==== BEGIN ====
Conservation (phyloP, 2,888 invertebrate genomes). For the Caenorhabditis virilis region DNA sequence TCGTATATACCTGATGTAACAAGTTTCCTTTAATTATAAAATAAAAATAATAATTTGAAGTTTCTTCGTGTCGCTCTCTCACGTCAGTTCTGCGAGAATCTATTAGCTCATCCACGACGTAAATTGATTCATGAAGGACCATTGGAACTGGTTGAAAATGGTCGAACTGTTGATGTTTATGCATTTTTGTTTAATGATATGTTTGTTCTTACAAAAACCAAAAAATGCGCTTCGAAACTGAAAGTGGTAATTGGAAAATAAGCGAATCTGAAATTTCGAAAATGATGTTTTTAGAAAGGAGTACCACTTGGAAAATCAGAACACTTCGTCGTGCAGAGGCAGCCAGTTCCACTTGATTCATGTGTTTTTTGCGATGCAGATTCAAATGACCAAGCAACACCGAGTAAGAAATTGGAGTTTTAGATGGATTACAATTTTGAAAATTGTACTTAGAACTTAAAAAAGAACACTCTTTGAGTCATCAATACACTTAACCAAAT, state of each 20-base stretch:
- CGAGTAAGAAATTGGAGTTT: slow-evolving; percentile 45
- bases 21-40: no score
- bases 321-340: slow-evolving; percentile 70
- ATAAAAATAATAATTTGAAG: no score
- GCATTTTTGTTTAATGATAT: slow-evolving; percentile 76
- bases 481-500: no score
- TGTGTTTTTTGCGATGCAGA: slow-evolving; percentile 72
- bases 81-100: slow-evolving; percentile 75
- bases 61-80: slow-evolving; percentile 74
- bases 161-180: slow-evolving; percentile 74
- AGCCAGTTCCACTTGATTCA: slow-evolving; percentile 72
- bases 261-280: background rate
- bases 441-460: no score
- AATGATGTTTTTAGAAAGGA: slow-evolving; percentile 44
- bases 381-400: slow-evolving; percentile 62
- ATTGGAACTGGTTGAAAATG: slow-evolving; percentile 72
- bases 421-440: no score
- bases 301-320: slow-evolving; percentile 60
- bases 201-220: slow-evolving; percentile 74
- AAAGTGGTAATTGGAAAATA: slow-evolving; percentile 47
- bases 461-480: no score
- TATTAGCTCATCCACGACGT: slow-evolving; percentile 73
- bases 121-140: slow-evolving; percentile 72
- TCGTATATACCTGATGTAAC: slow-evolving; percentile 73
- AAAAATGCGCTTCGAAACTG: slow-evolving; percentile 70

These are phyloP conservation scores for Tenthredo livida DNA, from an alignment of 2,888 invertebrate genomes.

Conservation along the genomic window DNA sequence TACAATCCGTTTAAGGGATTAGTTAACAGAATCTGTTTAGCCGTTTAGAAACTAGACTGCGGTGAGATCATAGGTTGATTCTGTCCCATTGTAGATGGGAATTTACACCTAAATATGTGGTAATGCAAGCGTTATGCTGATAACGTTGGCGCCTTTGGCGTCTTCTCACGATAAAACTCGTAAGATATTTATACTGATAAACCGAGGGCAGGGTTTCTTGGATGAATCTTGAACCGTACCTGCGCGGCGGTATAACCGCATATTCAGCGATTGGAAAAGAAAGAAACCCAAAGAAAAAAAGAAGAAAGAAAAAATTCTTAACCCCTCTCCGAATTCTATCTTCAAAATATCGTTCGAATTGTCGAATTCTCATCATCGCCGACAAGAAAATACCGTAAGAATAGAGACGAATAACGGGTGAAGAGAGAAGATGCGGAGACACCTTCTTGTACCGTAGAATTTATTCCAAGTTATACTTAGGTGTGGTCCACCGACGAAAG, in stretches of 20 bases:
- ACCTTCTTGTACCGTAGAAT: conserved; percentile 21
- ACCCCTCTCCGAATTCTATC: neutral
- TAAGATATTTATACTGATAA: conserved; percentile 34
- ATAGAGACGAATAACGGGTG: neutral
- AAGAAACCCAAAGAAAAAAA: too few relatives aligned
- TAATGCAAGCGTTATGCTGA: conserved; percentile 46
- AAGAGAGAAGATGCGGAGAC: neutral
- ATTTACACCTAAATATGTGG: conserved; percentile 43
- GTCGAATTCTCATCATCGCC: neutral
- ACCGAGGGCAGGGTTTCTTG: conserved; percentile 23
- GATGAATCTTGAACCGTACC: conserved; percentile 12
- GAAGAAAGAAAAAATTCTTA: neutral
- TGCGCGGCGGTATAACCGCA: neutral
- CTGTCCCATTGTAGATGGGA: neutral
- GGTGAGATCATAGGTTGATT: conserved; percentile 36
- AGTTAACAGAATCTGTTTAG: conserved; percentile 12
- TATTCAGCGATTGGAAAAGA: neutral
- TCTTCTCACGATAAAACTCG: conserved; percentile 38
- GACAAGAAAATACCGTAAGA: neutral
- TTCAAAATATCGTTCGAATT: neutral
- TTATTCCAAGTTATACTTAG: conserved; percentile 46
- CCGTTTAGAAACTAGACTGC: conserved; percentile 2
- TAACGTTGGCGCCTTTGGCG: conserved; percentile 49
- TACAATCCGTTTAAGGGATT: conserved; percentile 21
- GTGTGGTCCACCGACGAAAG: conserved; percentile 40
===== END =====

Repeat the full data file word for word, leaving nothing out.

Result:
Conservation (phyloP, 2,888 invertebrate genomes). For the Caenorhabditis virilis region DNA sequence TCGTATATACCTGATGTAACAAGTTTCCTTTAATTATAAAATAAAAATAATAATTTGAAGTTTCTTCGTGTCGCTCTCTCACGTCAGTTCTGCGAGAATCTATTAGCTCATCCACGACGTAAATTGATTCATGAAGGACCATTGGAACTGGTTGAAAATGGTCGAACTGTTGATGTTTATGCATTTTTGTTTAATGATATGTTTGTTCTTACAAAAACCAAAAAATGCGCTTCGAAACTGAAAGTGGTAATTGGAAAATAAGCGAATCTGAAATTTCGAAAATGATGTTTTTAGAAAGGAGTACCACTTGGAAAATCAGAACACTTCGTCGTGCAGAGGCAGCCAGTTCCACTTGATTCATGTGTTTTTTGCGATGCAGATTCAAATGACCAAGCAACACCGAGTAAGAAATTGGAGTTTTAGATGGATTACAATTTTGAAAATTGTACTTAGAACTTAAAAAAGAACACTCTTTGAGTCATCAATACACTTAACCAAAT, state of each 20-base stretch:
- CGAGTAAGAAATTGGAGTTT: slow-evolving; percentile 45
- bases 21-40: no score
- bases 321-340: slow-evolving; percentile 70
- ATAAAAATAATAATTTGAAG: no score
- GCATTTTTGTTTAATGATAT: slow-evolving; percentile 76
- bases 481-500: no score
- TGTGTTTTTTGCGATGCAGA: slow-evolving; percentile 72
- bases 81-100: slow-evolving; percentile 75
- bases 61-80: slow-evolving; percentile 74
- bases 161-180: slow-evolving; percentile 74
- AGCCAGTTCCACTTGATTCA: slow-evolving; percentile 72
- bases 261-280: background rate
- bases 441-460: no score
- AATGATGTTTTTAGAAAGGA: slow-evolving; percentile 44
- bases 381-400: slow-evolving; percentile 62
- ATTGGAACTGGTTGAAAATG: slow-evolving; percentile 72
- bases 421-440: no score
- bases 301-320: slow-evolving; percentile 60
- bases 201-220: slow-evolving; percentile 74
- AAAGTGGTAATTGGAAAATA: slow-evolving; percentile 47
- bases 461-480: no score
- TATTAGCTCATCCACGACGT: slow-evolving; percentile 73
- bases 121-140: slow-evolving; percentile 72
- TCGTATATACCTGATGTAAC: slow-evolving; percentile 73
- AAAAATGCGCTTCGAAACTG: slow-evolving; percentile 70

These are phyloP conservation scores for Tenthredo livida DNA, from an alignment of 2,888 invertebrate genomes.

Conservation along the genomic window DNA sequence TACAATCCGTTTAAGGGATTAGTTAACAGAATCTGTTTAGCCGTTTAGAAACTAGACTGCGGTGAGATCATAGGTTGATTCTGTCCCATTGTAGATGGGAATTTACACCTAAATATGTGGTAATGCAAGCGTTATGCTGATAACGTTGGCGCCTTTGGCGTCTTCTCACGATAAAACTCGTAAGATATTTATACTGATAAACCGAGGGCAGGGTTTCTTGGATGAATCTTGAACCGTACCTGCGCGGCGGTATAACCGCATATTCAGCGATTGGAAAAGAAAGAAACCCAAAGAAAAAAAGAAGAAAGAAAAAATTCTTAACCCCTCTCCGAATTCTATCTTCAAAATATCGTTCGAATTGTCGAATTCTCATCATCGCCGACAAGAAAATACCGTAAGAATAGAGACGAATAACGGGTGAAGAGAGAAGATGCGGAGACACCTTCTTGTACCGTAGAATTTATTCCAAGTTATACTTAGGTGTGGTCCACCGACGAAAG, in stretches of 20 bases:
- ACCTTCTTGTACCGTAGAAT: conserved; percentile 21
- ACCCCTCTCCGAATTCTATC: neutral
- TAAGATATTTATACTGATAA: conserved; percentile 34
- ATAGAGACGAATAACGGGTG: neutral
- AAGAAACCCAAAGAAAAAAA: too few relatives aligned
- TAATGCAAGCGTTATGCTGA: conserved; percentile 46
- AAGAGAGAAGATGCGGAGAC: neutral
- ATTTACACCTAAATATGTGG: conserved; percentile 43
- GTCGAATTCTCATCATCGCC: neutral
- ACCGAGGGCAGGGTTTCTTG: conserved; percentile 23
- GATGAATCTTGAACCGTACC: conserved; percentile 12
- GAAGAAAGAAAAAATTCTTA: neutral
- TGCGCGGCGGTATAACCGCA: neutral
- CTGTCCCATTGTAGATGGGA: neutral
- GGTGAGATCATAGGTTGATT: conserved; percentile 36
- AGTTAACAGAATCTGTTTAG: conserved; percentile 12
- TATTCAGCGATTGGAAAAGA: neutral
- TCTTCTCACGATAAAACTCG: conserved; percentile 38
- GACAAGAAAATACCGTAAGA: neutral
- TTCAAAATATCGTTCGAATT: neutral
- TTATTCCAAGTTATACTTAG: conserved; percentile 46
- CCGTTTAGAAACTAGACTGC: conserved; percentile 2
- TAACGTTGGCGCCTTTGGCG: conserved; percentile 49
- TACAATCCGTTTAAGGGATT: conserved; percentile 21
- GTGTGGTCCACCGACGAAAG: conserved; percentile 40